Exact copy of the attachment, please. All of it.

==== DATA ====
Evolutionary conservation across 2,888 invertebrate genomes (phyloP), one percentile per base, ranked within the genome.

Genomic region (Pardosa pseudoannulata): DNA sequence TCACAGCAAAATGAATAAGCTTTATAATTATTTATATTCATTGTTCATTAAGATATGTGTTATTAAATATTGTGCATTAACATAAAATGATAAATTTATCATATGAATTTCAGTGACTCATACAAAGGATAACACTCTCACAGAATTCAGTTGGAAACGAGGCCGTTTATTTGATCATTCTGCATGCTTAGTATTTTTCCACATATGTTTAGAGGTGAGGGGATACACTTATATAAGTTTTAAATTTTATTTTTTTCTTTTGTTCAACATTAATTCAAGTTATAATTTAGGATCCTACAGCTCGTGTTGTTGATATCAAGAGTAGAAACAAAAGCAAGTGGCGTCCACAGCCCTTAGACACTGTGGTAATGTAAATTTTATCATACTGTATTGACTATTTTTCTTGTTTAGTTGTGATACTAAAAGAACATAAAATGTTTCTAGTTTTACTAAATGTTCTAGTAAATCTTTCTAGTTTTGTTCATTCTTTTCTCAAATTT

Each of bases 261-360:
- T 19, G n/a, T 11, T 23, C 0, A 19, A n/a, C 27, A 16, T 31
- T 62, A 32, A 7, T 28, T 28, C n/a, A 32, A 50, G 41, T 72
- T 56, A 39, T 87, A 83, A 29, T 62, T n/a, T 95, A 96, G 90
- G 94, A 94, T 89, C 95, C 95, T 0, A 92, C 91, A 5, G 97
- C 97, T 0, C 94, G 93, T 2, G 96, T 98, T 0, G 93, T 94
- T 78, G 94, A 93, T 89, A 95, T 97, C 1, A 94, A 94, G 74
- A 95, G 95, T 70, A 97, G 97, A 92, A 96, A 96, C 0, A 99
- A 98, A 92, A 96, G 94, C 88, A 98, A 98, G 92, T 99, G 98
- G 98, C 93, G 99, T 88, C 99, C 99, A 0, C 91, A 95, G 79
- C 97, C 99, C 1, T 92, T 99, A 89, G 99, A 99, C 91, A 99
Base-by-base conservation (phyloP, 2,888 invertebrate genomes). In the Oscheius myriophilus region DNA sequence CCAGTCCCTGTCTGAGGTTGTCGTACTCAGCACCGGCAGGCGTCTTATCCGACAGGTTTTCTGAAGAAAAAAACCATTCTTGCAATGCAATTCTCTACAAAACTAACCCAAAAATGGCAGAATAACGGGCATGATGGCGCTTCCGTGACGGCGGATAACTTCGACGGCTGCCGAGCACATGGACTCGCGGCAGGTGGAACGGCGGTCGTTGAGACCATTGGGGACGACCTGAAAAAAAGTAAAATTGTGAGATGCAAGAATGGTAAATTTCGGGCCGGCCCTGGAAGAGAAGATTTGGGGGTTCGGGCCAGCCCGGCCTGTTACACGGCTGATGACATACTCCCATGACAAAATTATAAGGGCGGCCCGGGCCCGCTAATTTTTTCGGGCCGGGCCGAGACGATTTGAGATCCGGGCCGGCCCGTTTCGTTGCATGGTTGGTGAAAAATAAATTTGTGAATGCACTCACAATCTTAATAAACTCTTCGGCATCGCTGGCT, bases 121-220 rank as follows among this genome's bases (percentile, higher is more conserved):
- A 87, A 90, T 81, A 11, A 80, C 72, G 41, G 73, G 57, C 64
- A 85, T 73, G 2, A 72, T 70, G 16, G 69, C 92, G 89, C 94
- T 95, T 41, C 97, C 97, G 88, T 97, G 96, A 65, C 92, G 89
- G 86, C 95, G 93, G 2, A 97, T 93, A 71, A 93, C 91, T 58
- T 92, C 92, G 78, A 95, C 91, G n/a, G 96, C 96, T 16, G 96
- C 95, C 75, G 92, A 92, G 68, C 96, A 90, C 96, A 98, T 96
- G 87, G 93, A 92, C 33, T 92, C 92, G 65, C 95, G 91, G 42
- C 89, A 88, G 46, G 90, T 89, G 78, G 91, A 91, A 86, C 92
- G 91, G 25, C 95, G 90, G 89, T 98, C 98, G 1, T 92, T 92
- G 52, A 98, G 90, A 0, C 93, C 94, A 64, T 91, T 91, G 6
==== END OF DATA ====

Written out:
Evolutionary conservation across 2,888 invertebrate genomes (phyloP), one percentile per base, ranked within the genome.

Genomic region (Pardosa pseudoannulata): DNA sequence TCACAGCAAAATGAATAAGCTTTATAATTATTTATATTCATTGTTCATTAAGATATGTGTTATTAAATATTGTGCATTAACATAAAATGATAAATTTATCATATGAATTTCAGTGACTCATACAAAGGATAACACTCTCACAGAATTCAGTTGGAAACGAGGCCGTTTATTTGATCATTCTGCATGCTTAGTATTTTTCCACATATGTTTAGAGGTGAGGGGATACACTTATATAAGTTTTAAATTTTATTTTTTTCTTTTGTTCAACATTAATTCAAGTTATAATTTAGGATCCTACAGCTCGTGTTGTTGATATCAAGAGTAGAAACAAAAGCAAGTGGCGTCCACAGCCCTTAGACACTGTGGTAATGTAAATTTTATCATACTGTATTGACTATTTTTCTTGTTTAGTTGTGATACTAAAAGAACATAAAATGTTTCTAGTTTTACTAAATGTTCTAGTAAATCTTTCTAGTTTTGTTCATTCTTTTCTCAAATTT

Each of bases 261-360:
- T 19, G n/a, T 11, T 23, C 0, A 19, A n/a, C 27, A 16, T 31
- T 62, A 32, A 7, T 28, T 28, C n/a, A 32, A 50, G 41, T 72
- T 56, A 39, T 87, A 83, A 29, T 62, T n/a, T 95, A 96, G 90
- G 94, A 94, T 89, C 95, C 95, T 0, A 92, C 91, A 5, G 97
- C 97, T 0, C 94, G 93, T 2, G 96, T 98, T 0, G 93, T 94
- T 78, G 94, A 93, T 89, A 95, T 97, C 1, A 94, A 94, G 74
- A 95, G 95, T 70, A 97, G 97, A 92, A 96, A 96, C 0, A 99
- A 98, A 92, A 96, G 94, C 88, A 98, A 98, G 92, T 99, G 98
- G 98, C 93, G 99, T 88, C 99, C 99, A 0, C 91, A 95, G 79
- C 97, C 99, C 1, T 92, T 99, A 89, G 99, A 99, C 91, A 99
Base-by-base conservation (phyloP, 2,888 invertebrate genomes). In the Oscheius myriophilus region DNA sequence CCAGTCCCTGTCTGAGGTTGTCGTACTCAGCACCGGCAGGCGTCTTATCCGACAGGTTTTCTGAAGAAAAAAACCATTCTTGCAATGCAATTCTCTACAAAACTAACCCAAAAATGGCAGAATAACGGGCATGATGGCGCTTCCGTGACGGCGGATAACTTCGACGGCTGCCGAGCACATGGACTCGCGGCAGGTGGAACGGCGGTCGTTGAGACCATTGGGGACGACCTGAAAAAAAGTAAAATTGTGAGATGCAAGAATGGTAAATTTCGGGCCGGCCCTGGAAGAGAAGATTTGGGGGTTCGGGCCAGCCCGGCCTGTTACACGGCTGATGACATACTCCCATGACAAAATTATAAGGGCGGCCCGGGCCCGCTAATTTTTTCGGGCCGGGCCGAGACGATTTGAGATCCGGGCCGGCCCGTTTCGTTGCATGGTTGGTGAAAAATAAATTTGTGAATGCACTCACAATCTTAATAAACTCTTCGGCATCGCTGGCT, bases 121-220 rank as follows among this genome's bases (percentile, higher is more conserved):
- A 87, A 90, T 81, A 11, A 80, C 72, G 41, G 73, G 57, C 64
- A 85, T 73, G 2, A 72, T 70, G 16, G 69, C 92, G 89, C 94
- T 95, T 41, C 97, C 97, G 88, T 97, G 96, A 65, C 92, G 89
- G 86, C 95, G 93, G 2, A 97, T 93, A 71, A 93, C 91, T 58
- T 92, C 92, G 78, A 95, C 91, G n/a, G 96, C 96, T 16, G 96
- C 95, C 75, G 92, A 92, G 68, C 96, A 90, C 96, A 98, T 96
- G 87, G 93, A 92, C 33, T 92, C 92, G 65, C 95, G 91, G 42
- C 89, A 88, G 46, G 90, T 89, G 78, G 91, A 91, A 86, C 92
- G 91, G 25, C 95, G 90, G 89, T 98, C 98, G 1, T 92, T 92
- G 52, A 98, G 90, A 0, C 93, C 94, A 64, T 91, T 91, G 6